Beautiful empty beaches and a perfect air and water temperature don’t last long in the fall and spring but they are sure wonderful if we can take the time to get the same joy from them as the tourists do when they visit. These are the times that make it worth living here.

On my way back I saw the woman on the bench staring out to the ocean, a smile on her lips. She didn’t acknowledge me this time and appeared to be deep in thought. Looking closely I noticed her head was wrapped in a bandana and she had deep, dark bags under her eyes. I realized how much she must have been going through and felt grateful she found some solace on the beach this beautiful morning.

Sharkbite Reflections

If you somehow missed all the media coverage this week, a 13 year old boy from Odessa was bitten by a shark last Monday. He and his brother were swimming around 37th street and noticed fish swimming all around them. One fish even hit him which caused them to start towards shore. When they were in about chest deep the boy was bit on the back of the leg near the ankle. He reached down and was bit again on the hand.

We believe this shark was feeding on mullet and bit the boy by accident. These bites are very different than a shark attack, where the person is the intended prey.

You have a greater chance of being struck by lightning or killed by a dog bite than being bitten by a shark. In the past 25 years we’ve responded to or received reports of 9 or so shark bites on the island. No doubt there are others, especially incidents with fishermen, but the number is very small. With around 6 million tourists visiting the island a year, the math works out pretty good… for the swimmers. If we assume 5 million people swim a year in the beach, there have been 125 million swimmers in Galveston’s water that would give us a 1 in just under 14 million chance of getting bit when we swim.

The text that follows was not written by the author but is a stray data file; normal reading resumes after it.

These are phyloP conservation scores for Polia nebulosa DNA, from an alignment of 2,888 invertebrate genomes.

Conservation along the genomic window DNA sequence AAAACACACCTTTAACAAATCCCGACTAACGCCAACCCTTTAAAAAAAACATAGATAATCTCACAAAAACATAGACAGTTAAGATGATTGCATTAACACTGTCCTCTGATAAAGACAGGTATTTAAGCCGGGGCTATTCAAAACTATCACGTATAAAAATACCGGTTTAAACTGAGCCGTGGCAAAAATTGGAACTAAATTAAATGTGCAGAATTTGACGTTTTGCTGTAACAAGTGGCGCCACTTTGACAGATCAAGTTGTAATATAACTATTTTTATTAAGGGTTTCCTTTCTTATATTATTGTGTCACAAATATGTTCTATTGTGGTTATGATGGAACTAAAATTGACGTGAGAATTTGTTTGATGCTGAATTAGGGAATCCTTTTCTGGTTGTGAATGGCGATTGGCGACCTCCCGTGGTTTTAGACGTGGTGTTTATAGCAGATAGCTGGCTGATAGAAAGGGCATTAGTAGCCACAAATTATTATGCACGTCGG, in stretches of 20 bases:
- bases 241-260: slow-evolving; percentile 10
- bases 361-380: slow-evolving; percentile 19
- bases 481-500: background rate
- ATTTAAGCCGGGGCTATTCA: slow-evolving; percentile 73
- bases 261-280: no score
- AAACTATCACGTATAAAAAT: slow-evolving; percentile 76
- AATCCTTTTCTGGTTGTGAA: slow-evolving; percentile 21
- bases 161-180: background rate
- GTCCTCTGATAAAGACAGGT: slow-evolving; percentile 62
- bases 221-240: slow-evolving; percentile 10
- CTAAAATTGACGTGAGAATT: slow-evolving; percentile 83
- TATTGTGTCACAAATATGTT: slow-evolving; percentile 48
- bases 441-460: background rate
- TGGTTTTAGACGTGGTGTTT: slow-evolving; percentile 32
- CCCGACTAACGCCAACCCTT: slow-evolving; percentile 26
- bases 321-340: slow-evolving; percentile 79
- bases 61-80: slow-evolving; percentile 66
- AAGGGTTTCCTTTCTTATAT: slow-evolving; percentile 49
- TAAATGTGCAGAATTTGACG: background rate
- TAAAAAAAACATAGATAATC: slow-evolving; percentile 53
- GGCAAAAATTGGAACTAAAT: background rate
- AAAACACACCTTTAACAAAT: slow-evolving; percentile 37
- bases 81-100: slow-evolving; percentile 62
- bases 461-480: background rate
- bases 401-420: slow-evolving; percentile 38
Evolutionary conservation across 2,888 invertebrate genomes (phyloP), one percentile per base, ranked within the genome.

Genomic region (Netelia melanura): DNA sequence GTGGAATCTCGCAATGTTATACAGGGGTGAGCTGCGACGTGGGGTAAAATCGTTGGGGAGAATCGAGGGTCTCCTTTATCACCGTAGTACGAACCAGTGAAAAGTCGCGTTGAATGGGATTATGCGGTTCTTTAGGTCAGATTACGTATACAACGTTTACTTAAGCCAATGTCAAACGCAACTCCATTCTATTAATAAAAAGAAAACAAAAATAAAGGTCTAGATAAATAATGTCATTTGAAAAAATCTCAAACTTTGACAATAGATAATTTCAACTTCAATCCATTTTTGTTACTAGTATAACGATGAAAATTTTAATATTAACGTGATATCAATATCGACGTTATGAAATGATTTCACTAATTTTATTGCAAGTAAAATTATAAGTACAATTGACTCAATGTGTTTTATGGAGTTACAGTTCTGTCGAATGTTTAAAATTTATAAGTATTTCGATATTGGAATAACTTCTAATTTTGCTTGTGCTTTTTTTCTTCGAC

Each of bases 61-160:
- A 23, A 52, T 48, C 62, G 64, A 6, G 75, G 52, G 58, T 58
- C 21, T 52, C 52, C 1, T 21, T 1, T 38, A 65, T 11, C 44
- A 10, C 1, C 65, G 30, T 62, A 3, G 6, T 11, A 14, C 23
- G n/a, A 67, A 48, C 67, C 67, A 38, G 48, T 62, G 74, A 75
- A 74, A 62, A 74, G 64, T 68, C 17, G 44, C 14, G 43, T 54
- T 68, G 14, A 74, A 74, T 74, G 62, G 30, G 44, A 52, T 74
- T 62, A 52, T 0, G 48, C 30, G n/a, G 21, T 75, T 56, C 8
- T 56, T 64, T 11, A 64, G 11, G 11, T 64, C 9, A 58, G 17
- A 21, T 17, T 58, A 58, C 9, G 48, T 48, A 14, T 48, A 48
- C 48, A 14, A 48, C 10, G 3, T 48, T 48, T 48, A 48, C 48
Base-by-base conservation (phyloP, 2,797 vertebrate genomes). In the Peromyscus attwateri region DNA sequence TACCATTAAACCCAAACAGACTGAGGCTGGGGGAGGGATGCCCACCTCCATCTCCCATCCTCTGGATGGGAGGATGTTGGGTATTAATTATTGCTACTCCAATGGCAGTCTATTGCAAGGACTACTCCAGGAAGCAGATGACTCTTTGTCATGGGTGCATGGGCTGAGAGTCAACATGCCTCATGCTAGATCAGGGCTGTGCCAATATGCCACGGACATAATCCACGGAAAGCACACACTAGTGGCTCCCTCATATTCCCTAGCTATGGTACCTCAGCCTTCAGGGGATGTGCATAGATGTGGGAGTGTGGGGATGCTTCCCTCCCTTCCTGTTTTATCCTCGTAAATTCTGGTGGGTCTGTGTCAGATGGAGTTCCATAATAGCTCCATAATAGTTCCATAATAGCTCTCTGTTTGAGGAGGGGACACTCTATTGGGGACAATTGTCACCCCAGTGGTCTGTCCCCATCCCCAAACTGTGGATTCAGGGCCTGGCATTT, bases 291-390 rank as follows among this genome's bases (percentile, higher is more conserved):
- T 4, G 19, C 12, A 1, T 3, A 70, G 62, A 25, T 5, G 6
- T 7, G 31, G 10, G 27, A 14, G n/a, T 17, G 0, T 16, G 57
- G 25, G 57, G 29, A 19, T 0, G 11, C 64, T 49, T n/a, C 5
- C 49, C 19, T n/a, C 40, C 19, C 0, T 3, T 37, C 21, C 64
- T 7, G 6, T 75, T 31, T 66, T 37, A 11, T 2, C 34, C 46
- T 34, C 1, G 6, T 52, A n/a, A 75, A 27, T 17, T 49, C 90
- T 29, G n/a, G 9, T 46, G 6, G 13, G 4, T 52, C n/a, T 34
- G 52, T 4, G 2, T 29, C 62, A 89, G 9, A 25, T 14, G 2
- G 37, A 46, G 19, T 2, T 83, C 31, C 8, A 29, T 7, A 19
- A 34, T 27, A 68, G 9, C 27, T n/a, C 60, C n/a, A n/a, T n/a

I’m sure that number wouldn’t make this young man feel better, but sounds like his bites could have been way worse. It also helped him that his brother reportedly beat back the shark and applied pressure with a towel until Beach Patrol and EMS responded- and that the response times were both under a minute from receiving the 911 call.

Aside from avoiding swimming in river mouths or in areas where bays and estuaries meet the ocean, there are a number of precautions you can take to reduce your chances of an unpleasant encounter with a shark while swimming in Galveston: